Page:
Curriculum Coordinator: Prof. Andrea Tagliapietra

 

The curriculum in History of Ideas aims to train young scholars able to meet the great philosophical questions through the method of the History of Ideas, that is through a historical-hermeneutic approach that recreates the major issues through the recognition of the evolution of themes, concepts and languages that have expressed these issues in the philosophical tradition.

The belief that animates research in this area is that only the historical perspective, with its ability to show the relativity of positions taken as absolute over time, constitutes the field of election for the formation of a genuine critical thinking. The word “critics” takes us back to a dramatic conception of the truth, that is as a result of a refuting process, which appeared for the first time in Greece, at the time of the Sophists and the tragic poets, where the birth of philosophy and the theater find their common root.

The truth is above all critics of the truth and rejection of its imposition we call “power”; critics have for aim the weakening and the division of powers. The critical sense must be awakened and kept awake and vocation of the same philosophy, its authentic profession is in this education.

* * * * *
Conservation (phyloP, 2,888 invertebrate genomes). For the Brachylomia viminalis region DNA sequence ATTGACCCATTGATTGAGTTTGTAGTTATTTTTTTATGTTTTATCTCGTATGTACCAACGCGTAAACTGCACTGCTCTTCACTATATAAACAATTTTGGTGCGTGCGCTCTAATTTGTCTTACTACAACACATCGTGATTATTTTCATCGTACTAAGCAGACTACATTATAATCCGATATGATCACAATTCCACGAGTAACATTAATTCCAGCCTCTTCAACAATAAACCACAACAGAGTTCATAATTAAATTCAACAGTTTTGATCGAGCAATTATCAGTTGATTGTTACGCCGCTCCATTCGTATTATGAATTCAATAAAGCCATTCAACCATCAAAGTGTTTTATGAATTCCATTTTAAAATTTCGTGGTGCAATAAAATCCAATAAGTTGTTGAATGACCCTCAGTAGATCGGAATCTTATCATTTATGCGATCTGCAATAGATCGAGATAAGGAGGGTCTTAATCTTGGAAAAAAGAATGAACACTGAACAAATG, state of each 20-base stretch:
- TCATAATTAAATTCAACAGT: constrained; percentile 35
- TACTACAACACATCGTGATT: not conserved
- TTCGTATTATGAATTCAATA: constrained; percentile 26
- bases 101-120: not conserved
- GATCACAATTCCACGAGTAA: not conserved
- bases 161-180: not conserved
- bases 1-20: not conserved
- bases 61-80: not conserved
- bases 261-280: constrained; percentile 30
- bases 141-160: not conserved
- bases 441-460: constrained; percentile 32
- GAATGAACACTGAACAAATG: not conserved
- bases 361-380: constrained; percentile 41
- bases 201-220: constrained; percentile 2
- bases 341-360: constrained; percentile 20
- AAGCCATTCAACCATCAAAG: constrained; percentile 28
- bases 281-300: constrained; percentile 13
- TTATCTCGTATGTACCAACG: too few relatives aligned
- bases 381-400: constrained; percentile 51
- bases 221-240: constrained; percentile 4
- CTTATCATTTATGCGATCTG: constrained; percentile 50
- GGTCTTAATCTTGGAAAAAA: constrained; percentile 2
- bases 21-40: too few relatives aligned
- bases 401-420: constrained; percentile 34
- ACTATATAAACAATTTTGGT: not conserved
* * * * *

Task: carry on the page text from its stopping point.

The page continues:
Topic areas:

  • Hermeneutics and History of Ideas as a privileged philosophical approach to History of Philosophy.
  • The study of Greek great metaphysical traditions (Pythagorism, Platonism, Aristotelism, Stoicism) within their history of influence on Christian thought and their fusion with Hebrew culture.
  • Constant presence and revival of the Fathers’ approach during great crisis periods and turning points in the Western world, with particular emphasis on Italian Renaissance, German Idealism and British and American Romanticism.
  • Relation between monotheistic belief and Hellenistic reason, Logos and Nomos as a place for confrontation with medieval Arabic philosophy and with the contemporary Islamic world.
  • Editions, translations, interpretations of classics of Classical and Christian thought;
  • Patristic thought as a place for dialogue with the West and the Orthodox-Byzantine tradition and with the great Russian literature.
  • Secularization, de-Hellenization, political theology, second Axial Age.

From a.y. 2015/2016, The PhD Course in Philosophy 

is divided in four Curricula: